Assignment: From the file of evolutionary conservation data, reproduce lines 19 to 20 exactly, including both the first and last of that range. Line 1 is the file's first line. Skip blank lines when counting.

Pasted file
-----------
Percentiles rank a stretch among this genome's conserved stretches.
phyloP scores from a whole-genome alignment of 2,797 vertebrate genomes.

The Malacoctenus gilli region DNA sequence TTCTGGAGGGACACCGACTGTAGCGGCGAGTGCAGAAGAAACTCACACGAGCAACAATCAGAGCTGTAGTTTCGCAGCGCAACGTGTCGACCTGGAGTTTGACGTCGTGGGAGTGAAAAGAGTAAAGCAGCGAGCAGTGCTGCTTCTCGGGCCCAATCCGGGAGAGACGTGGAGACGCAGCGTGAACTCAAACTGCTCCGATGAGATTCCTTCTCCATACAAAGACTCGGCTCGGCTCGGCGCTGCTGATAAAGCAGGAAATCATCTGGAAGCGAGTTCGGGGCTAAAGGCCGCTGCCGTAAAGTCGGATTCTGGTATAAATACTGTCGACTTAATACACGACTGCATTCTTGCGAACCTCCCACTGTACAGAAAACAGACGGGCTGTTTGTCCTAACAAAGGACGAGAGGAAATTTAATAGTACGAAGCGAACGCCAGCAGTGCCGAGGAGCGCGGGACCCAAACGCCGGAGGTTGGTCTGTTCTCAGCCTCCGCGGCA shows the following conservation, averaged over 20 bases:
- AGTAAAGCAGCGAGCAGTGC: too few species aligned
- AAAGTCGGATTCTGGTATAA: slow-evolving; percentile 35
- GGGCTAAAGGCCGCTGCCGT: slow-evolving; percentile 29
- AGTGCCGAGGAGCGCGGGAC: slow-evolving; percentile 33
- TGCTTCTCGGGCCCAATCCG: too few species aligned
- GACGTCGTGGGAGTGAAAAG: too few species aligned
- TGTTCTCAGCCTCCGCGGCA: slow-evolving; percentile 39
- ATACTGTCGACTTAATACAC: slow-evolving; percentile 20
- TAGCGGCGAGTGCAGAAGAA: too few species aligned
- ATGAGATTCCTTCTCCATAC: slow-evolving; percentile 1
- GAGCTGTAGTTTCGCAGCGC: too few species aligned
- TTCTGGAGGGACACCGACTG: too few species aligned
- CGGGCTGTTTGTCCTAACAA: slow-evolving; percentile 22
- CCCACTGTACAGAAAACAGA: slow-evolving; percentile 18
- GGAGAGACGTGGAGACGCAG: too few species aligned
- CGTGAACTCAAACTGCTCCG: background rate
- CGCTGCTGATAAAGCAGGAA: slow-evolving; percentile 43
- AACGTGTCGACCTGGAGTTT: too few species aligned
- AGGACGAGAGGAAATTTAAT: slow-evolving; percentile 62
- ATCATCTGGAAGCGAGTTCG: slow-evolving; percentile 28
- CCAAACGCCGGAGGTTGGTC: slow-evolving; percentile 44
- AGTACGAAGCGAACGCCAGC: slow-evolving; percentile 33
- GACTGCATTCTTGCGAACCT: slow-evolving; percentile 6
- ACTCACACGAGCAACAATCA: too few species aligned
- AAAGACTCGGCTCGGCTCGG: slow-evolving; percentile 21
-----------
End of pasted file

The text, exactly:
- CGTGAACTCAAACTGCTCCG: background rate
- CGCTGCTGATAAAGCAGGAA: slow-evolving; percentile 43